thanks Matthew. good perspectives to keep in mind.
Opportunity Knocks for Enterpreneurs
In a time of uncertainty, these ideas may be helpful if your small business is in jeopardy. In this article, I offer some coping techniques for these turbulent times, and turn over some stones to find business opportunity.
667,000 more lay-offs announced today! We are in an historic time as far as business failure for some, and opportunity for nimble, clever small business owners. All of us have a friend or family member who has lost his or her job lately. As a family therapist, I’m confronted with stories from my clients that are laden with fear and anxiety. It’s normal for all of us to be highly concerned about the toll that this economic downturn is taking on our mental and fiscal wellbeing.
My challenge is to re-frame the end of the world thinking by these intelligent, talented persons, who turn to me for inspiration and advice. I would like to share some of the ideas that have come up in sessions where we work collaboratively to stare down this stress monster. These ideas are practical, and do not ask you to re-invent yourself, although some clients have taken their misfortune to try something new for work. There is no sugar-coating how bad things are in the workplace, but unbridled anxiety is not going to help your situation.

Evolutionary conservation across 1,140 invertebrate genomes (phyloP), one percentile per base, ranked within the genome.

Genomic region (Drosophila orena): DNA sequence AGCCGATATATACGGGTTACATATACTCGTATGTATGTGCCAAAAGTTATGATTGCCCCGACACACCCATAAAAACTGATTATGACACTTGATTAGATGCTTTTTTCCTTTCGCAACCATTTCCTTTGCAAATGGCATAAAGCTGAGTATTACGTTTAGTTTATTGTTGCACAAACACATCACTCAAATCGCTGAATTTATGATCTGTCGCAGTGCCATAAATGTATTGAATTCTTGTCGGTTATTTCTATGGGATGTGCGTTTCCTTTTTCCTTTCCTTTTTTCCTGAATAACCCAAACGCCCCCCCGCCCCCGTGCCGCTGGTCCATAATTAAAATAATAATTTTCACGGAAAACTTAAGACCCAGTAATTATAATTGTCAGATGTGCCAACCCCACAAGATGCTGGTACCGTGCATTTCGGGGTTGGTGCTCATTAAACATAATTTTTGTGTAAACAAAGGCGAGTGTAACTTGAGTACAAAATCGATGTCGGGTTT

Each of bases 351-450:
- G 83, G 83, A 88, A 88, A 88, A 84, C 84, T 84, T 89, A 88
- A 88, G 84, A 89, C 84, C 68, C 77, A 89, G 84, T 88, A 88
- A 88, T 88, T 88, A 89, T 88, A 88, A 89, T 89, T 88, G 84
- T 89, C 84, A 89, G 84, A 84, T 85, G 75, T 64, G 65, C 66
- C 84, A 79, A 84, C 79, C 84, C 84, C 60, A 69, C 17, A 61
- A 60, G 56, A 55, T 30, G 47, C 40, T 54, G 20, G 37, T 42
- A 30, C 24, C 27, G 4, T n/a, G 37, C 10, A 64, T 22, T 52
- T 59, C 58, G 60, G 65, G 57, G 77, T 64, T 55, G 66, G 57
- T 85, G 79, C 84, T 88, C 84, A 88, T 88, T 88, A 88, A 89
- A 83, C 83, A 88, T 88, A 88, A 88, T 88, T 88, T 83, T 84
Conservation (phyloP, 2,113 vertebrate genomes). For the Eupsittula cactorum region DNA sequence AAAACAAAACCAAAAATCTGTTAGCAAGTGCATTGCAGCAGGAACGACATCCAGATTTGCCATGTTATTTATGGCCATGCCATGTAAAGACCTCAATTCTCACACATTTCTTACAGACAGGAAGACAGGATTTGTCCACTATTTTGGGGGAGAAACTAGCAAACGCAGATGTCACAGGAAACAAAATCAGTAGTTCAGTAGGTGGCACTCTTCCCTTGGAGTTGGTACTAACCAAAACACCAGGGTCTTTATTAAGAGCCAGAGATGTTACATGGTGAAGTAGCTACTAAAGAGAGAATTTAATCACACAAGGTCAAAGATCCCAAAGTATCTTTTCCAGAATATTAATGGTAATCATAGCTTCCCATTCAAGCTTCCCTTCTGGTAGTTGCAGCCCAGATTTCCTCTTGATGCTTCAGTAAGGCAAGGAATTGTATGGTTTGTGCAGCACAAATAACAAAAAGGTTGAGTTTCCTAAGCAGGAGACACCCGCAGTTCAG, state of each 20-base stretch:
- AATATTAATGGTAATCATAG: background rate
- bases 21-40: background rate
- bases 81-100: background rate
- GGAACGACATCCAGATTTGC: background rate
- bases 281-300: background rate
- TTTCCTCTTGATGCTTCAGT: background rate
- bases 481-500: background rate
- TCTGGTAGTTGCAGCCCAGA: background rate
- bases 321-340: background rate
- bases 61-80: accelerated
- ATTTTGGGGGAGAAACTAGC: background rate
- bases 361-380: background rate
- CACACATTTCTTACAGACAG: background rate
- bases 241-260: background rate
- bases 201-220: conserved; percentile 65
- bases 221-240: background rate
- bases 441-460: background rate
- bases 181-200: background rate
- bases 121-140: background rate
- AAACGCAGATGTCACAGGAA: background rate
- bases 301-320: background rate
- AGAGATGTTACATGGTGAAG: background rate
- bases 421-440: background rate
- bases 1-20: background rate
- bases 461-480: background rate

1) The Importance of Saying “Yes”
In this economy you have to think about all opportunities to connect with others. You’ll have to be nimble and aggressive in building your network, and the biggest piece of that is to say “yes” to all kinds of invitations. Whether it’s a community meeting to discuss how to allocate space for parks, or coffee with a former co-worker, or attending business networking events sponsored by Biznik, or other business networking groups, it’s imperative to get out there and interact. From Parade Magazine (Page 13, January 2009), actress Kerri Russell summed it up best: “Opportunities can be wildly different from what you perceived they were going to be. If you have your eye on just one thing, you might miss something better. I realize that, in life, new experiences are the only things that matter. If you way ‘no’ to everything, what do you have?”
2) Make hard choices between needs and wants
This is as straightforward and pragmatic as it sounds. You don’t really need that latte every morning from Starbucks (sorry, Mr. Schultz)! Make coffee at home, and save $100/month. Examine all of your recurring expenses like cell phone bills, cable TV bills, utilities, health clubs, magazines, and decide where to cut. Of course when things get back to normal, you can slowly add these things back to your life. For now, batten down the hatches and eliminate all “wants” expenses.
3) Think in terms of one to two degrees of separation